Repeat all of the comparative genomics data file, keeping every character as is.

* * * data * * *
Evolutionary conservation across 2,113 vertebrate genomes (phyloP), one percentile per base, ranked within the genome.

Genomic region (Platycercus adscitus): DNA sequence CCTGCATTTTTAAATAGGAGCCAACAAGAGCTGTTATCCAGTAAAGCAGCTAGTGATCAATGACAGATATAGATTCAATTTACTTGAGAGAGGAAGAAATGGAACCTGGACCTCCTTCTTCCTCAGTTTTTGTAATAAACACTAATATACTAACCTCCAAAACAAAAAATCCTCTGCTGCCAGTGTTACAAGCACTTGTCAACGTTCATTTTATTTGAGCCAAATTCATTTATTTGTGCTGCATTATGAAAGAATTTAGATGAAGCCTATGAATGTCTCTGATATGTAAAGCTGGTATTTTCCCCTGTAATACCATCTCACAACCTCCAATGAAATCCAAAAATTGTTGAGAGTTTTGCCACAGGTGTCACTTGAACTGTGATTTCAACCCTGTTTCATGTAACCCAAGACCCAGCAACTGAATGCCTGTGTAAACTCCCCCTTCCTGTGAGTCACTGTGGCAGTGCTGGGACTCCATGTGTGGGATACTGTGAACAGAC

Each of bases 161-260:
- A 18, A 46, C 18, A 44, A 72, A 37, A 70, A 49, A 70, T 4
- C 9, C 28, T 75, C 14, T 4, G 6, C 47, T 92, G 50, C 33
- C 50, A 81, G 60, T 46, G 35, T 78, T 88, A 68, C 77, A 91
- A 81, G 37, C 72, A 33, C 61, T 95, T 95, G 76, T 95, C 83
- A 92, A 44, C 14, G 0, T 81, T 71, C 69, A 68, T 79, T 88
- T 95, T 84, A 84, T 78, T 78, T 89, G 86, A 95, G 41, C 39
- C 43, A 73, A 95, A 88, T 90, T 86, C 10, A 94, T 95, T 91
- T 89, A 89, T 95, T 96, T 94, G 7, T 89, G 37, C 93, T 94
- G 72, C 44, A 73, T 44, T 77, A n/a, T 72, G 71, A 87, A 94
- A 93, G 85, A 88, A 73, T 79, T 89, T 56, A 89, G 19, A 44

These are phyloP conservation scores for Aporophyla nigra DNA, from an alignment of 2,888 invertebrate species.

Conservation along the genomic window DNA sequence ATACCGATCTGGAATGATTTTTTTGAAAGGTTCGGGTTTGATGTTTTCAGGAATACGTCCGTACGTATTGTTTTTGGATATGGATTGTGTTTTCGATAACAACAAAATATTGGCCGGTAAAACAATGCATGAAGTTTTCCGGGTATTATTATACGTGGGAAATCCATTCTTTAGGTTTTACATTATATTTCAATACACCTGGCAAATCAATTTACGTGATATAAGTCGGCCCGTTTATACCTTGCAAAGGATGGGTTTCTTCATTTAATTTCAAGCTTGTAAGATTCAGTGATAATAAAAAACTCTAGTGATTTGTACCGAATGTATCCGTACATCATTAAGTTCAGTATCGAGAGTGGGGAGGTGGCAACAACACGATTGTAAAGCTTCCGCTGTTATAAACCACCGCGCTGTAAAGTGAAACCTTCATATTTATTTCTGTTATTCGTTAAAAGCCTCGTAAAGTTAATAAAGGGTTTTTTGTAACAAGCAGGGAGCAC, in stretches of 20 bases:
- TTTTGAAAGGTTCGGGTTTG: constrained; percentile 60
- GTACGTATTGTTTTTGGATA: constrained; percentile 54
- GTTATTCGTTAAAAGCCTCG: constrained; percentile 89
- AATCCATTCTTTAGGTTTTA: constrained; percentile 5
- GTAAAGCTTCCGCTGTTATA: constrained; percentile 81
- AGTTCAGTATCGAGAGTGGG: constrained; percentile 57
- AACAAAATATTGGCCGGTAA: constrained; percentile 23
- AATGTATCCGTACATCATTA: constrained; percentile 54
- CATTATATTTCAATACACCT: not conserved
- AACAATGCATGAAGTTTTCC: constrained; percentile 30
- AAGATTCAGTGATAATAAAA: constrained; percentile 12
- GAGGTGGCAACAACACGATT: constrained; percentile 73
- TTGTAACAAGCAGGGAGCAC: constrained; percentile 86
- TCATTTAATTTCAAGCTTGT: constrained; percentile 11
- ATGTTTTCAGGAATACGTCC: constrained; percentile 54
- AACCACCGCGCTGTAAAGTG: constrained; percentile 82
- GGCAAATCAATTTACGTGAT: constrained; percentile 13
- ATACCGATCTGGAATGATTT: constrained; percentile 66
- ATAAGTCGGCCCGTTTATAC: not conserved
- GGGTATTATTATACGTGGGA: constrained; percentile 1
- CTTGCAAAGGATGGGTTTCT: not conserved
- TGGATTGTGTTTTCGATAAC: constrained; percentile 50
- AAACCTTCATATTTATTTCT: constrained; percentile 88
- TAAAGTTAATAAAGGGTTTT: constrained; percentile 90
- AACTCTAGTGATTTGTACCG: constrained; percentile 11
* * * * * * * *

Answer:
Evolutionary conservation across 2,113 vertebrate genomes (phyloP), one percentile per base, ranked within the genome.

Genomic region (Platycercus adscitus): DNA sequence CCTGCATTTTTAAATAGGAGCCAACAAGAGCTGTTATCCAGTAAAGCAGCTAGTGATCAATGACAGATATAGATTCAATTTACTTGAGAGAGGAAGAAATGGAACCTGGACCTCCTTCTTCCTCAGTTTTTGTAATAAACACTAATATACTAACCTCCAAAACAAAAAATCCTCTGCTGCCAGTGTTACAAGCACTTGTCAACGTTCATTTTATTTGAGCCAAATTCATTTATTTGTGCTGCATTATGAAAGAATTTAGATGAAGCCTATGAATGTCTCTGATATGTAAAGCTGGTATTTTCCCCTGTAATACCATCTCACAACCTCCAATGAAATCCAAAAATTGTTGAGAGTTTTGCCACAGGTGTCACTTGAACTGTGATTTCAACCCTGTTTCATGTAACCCAAGACCCAGCAACTGAATGCCTGTGTAAACTCCCCCTTCCTGTGAGTCACTGTGGCAGTGCTGGGACTCCATGTGTGGGATACTGTGAACAGAC

Each of bases 161-260:
- A 18, A 46, C 18, A 44, A 72, A 37, A 70, A 49, A 70, T 4
- C 9, C 28, T 75, C 14, T 4, G 6, C 47, T 92, G 50, C 33
- C 50, A 81, G 60, T 46, G 35, T 78, T 88, A 68, C 77, A 91
- A 81, G 37, C 72, A 33, C 61, T 95, T 95, G 76, T 95, C 83
- A 92, A 44, C 14, G 0, T 81, T 71, C 69, A 68, T 79, T 88
- T 95, T 84, A 84, T 78, T 78, T 89, G 86, A 95, G 41, C 39
- C 43, A 73, A 95, A 88, T 90, T 86, C 10, A 94, T 95, T 91
- T 89, A 89, T 95, T 96, T 94, G 7, T 89, G 37, C 93, T 94
- G 72, C 44, A 73, T 44, T 77, A n/a, T 72, G 71, A 87, A 94
- A 93, G 85, A 88, A 73, T 79, T 89, T 56, A 89, G 19, A 44

These are phyloP conservation scores for Aporophyla nigra DNA, from an alignment of 2,888 invertebrate species.

Conservation along the genomic window DNA sequence ATACCGATCTGGAATGATTTTTTTGAAAGGTTCGGGTTTGATGTTTTCAGGAATACGTCCGTACGTATTGTTTTTGGATATGGATTGTGTTTTCGATAACAACAAAATATTGGCCGGTAAAACAATGCATGAAGTTTTCCGGGTATTATTATACGTGGGAAATCCATTCTTTAGGTTTTACATTATATTTCAATACACCTGGCAAATCAATTTACGTGATATAAGTCGGCCCGTTTATACCTTGCAAAGGATGGGTTTCTTCATTTAATTTCAAGCTTGTAAGATTCAGTGATAATAAAAAACTCTAGTGATTTGTACCGAATGTATCCGTACATCATTAAGTTCAGTATCGAGAGTGGGGAGGTGGCAACAACACGATTGTAAAGCTTCCGCTGTTATAAACCACCGCGCTGTAAAGTGAAACCTTCATATTTATTTCTGTTATTCGTTAAAAGCCTCGTAAAGTTAATAAAGGGTTTTTTGTAACAAGCAGGGAGCAC, in stretches of 20 bases:
- TTTTGAAAGGTTCGGGTTTG: constrained; percentile 60
- GTACGTATTGTTTTTGGATA: constrained; percentile 54
- GTTATTCGTTAAAAGCCTCG: constrained; percentile 89
- AATCCATTCTTTAGGTTTTA: constrained; percentile 5
- GTAAAGCTTCCGCTGTTATA: constrained; percentile 81
- AGTTCAGTATCGAGAGTGGG: constrained; percentile 57
- AACAAAATATTGGCCGGTAA: constrained; percentile 23
- AATGTATCCGTACATCATTA: constrained; percentile 54
- CATTATATTTCAATACACCT: not conserved
- AACAATGCATGAAGTTTTCC: constrained; percentile 30
- AAGATTCAGTGATAATAAAA: constrained; percentile 12
- GAGGTGGCAACAACACGATT: constrained; percentile 73
- TTGTAACAAGCAGGGAGCAC: constrained; percentile 86
- TCATTTAATTTCAAGCTTGT: constrained; percentile 11
- ATGTTTTCAGGAATACGTCC: constrained; percentile 54
- AACCACCGCGCTGTAAAGTG: constrained; percentile 82
- GGCAAATCAATTTACGTGAT: constrained; percentile 13
- ATACCGATCTGGAATGATTT: constrained; percentile 66
- ATAAGTCGGCCCGTTTATAC: not conserved
- GGGTATTATTATACGTGGGA: constrained; percentile 1
- CTTGCAAAGGATGGGTTTCT: not conserved
- TGGATTGTGTTTTCGATAAC: constrained; percentile 50
- AAACCTTCATATTTATTTCT: constrained; percentile 88
- TAAAGTTAATAAAGGGTTTT: constrained; percentile 90
- AACTCTAGTGATTTGTACCG: constrained; percentile 11